Currently the Chicago Teachers Union and the community have pushed their rallies as a message to city hall which is only one of the perpetrators of this attack on working-class people; it’s time to advance the strategy and direct the anger towards the private industries that are committing these attacks also. The Occupy Movement is a great example of this concept.
Going back to the issue of gentrification with housing, it is necessary to target the private real-estate developers that are pushing out the housing and already have interests in buying out the closed-school buildings whether that be by a simple picket or a boycott of their real estate.
And when the city is pushing the fake austerity crisis while handing out public TIF funds to private companies downtown instead of using the funds to invest in and improve schools and other community services, the citizens must not only direct their anger at city officials, but to the private industries that are taking the TIF funds as well. A good example of this was done last summer when community members protested the Hyatt Hotel.
It just as is important to direct anger to those who don’t just steal money from a city-wide level, but as a nation-wide level as well; so when Bank of America gets $1.3 trillion dollars from taxpayers that could have been used to fund healthcare clinics and education, they must be targeted as well.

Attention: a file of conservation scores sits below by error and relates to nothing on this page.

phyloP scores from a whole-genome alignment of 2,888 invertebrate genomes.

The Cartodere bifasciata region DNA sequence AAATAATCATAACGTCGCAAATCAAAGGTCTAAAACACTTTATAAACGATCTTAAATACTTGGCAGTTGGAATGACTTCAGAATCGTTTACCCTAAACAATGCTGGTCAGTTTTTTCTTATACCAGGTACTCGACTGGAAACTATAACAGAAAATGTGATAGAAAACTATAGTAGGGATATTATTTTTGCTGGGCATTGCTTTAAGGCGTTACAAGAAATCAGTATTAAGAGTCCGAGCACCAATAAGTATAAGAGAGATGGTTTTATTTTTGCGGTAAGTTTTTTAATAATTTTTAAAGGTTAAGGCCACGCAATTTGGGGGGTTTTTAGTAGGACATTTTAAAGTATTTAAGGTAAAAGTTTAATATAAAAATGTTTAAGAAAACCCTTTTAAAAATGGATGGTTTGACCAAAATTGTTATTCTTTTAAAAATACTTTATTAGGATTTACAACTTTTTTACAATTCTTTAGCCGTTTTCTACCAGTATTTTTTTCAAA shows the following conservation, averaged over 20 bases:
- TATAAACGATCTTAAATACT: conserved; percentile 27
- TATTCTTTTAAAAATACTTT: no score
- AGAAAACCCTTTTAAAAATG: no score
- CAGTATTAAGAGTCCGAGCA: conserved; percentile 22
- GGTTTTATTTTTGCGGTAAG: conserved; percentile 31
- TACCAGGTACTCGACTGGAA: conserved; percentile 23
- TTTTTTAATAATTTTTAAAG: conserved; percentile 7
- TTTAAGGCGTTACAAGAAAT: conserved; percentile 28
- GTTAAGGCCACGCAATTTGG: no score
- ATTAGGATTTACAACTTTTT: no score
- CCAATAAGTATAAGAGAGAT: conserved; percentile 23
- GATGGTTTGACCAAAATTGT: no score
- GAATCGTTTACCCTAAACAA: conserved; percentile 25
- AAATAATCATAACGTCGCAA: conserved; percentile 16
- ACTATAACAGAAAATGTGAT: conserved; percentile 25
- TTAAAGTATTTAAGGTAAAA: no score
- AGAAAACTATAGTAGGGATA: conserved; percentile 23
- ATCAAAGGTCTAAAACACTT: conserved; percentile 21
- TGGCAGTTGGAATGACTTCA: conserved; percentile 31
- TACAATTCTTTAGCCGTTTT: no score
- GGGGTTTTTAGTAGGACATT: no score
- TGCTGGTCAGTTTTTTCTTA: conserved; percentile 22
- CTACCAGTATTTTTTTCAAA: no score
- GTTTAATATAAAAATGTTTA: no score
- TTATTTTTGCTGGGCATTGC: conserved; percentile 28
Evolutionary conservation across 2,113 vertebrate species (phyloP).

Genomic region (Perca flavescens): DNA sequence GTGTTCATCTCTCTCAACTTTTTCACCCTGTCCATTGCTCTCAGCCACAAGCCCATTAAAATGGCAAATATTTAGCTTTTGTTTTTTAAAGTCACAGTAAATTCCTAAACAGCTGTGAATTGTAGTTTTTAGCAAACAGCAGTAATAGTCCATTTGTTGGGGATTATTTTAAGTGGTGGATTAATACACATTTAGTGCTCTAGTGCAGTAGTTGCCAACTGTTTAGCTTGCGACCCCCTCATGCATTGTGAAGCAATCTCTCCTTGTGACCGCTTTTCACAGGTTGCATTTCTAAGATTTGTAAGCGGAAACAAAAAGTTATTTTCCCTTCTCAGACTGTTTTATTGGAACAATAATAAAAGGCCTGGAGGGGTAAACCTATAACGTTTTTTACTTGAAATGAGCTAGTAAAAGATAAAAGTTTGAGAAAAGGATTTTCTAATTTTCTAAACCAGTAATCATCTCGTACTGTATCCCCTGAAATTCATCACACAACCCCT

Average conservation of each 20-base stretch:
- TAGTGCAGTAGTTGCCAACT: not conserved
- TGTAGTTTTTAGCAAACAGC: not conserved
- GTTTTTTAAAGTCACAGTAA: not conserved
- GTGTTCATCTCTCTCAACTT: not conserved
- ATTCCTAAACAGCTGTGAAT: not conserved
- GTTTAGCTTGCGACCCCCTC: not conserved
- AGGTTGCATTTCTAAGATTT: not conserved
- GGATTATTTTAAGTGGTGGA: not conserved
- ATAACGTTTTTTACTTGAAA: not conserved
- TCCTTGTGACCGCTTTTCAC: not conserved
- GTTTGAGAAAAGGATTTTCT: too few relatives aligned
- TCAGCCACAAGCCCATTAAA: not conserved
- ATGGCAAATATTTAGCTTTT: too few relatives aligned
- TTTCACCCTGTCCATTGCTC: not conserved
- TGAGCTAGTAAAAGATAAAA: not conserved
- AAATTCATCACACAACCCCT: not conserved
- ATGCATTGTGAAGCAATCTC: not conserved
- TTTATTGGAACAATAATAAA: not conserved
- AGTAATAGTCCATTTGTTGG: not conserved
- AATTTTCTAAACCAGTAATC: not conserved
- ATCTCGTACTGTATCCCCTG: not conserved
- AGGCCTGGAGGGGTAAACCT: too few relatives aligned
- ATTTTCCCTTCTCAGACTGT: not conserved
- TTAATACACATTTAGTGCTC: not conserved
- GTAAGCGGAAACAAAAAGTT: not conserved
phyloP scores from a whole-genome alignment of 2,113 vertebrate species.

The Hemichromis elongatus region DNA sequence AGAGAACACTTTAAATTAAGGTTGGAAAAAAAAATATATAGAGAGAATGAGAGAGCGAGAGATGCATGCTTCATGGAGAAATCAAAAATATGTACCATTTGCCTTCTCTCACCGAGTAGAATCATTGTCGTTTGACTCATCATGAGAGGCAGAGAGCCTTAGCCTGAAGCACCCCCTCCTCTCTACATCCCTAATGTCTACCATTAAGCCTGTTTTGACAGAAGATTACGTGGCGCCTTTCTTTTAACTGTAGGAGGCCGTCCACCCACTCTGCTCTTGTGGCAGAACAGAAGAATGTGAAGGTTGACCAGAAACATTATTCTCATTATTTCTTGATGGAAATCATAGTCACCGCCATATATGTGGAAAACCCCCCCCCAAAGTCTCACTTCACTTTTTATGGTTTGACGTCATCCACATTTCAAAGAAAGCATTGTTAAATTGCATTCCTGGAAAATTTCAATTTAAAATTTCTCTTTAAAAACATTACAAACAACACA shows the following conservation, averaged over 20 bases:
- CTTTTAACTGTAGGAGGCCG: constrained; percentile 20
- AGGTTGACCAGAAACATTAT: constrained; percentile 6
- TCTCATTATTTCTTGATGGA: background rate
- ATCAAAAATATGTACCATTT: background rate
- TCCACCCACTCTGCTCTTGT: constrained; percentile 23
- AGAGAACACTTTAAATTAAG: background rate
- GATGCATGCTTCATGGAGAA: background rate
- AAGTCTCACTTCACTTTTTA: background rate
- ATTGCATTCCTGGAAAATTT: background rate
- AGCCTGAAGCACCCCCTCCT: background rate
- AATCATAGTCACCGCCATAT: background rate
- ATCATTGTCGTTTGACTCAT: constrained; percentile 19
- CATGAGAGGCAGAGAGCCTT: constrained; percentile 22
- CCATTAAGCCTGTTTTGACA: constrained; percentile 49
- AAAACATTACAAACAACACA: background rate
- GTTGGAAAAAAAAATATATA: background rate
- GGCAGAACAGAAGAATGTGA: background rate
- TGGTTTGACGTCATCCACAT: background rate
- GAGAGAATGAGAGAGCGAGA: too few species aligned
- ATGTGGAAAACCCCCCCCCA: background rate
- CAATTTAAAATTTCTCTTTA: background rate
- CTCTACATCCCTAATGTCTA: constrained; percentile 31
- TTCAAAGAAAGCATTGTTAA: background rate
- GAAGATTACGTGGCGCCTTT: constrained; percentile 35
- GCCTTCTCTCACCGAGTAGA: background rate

Whether one’s fight is with labor, the closings of schools, the closures of mental clinics, housing, or racism, homophobia and sexism, all these fights all related to the city that we want to build. From a metaphysical perspective, we must not only acknowledge that people make cities, but that cities make people. If we allow the private industry to shape our cities and our priorities, we allow the private industry to shape us.
What we do in Chicago is important to those who are looking at Chicago as their inspiration to fight the same crisis where they live. The issue of austerity and poverty is not only a city-wide problem nor is it state-wide or nation-wide, but is a global crisis. When teachers in places Detroit and Mexico are fighting the same fight, it is important that Chicago stands with them.
Until we stand together as one and fight all these issues as one struggle, we will not win. Keeping all the issues separate allows them to use the strategy of divide and conquer. If they cannot divide, they cannot conquer.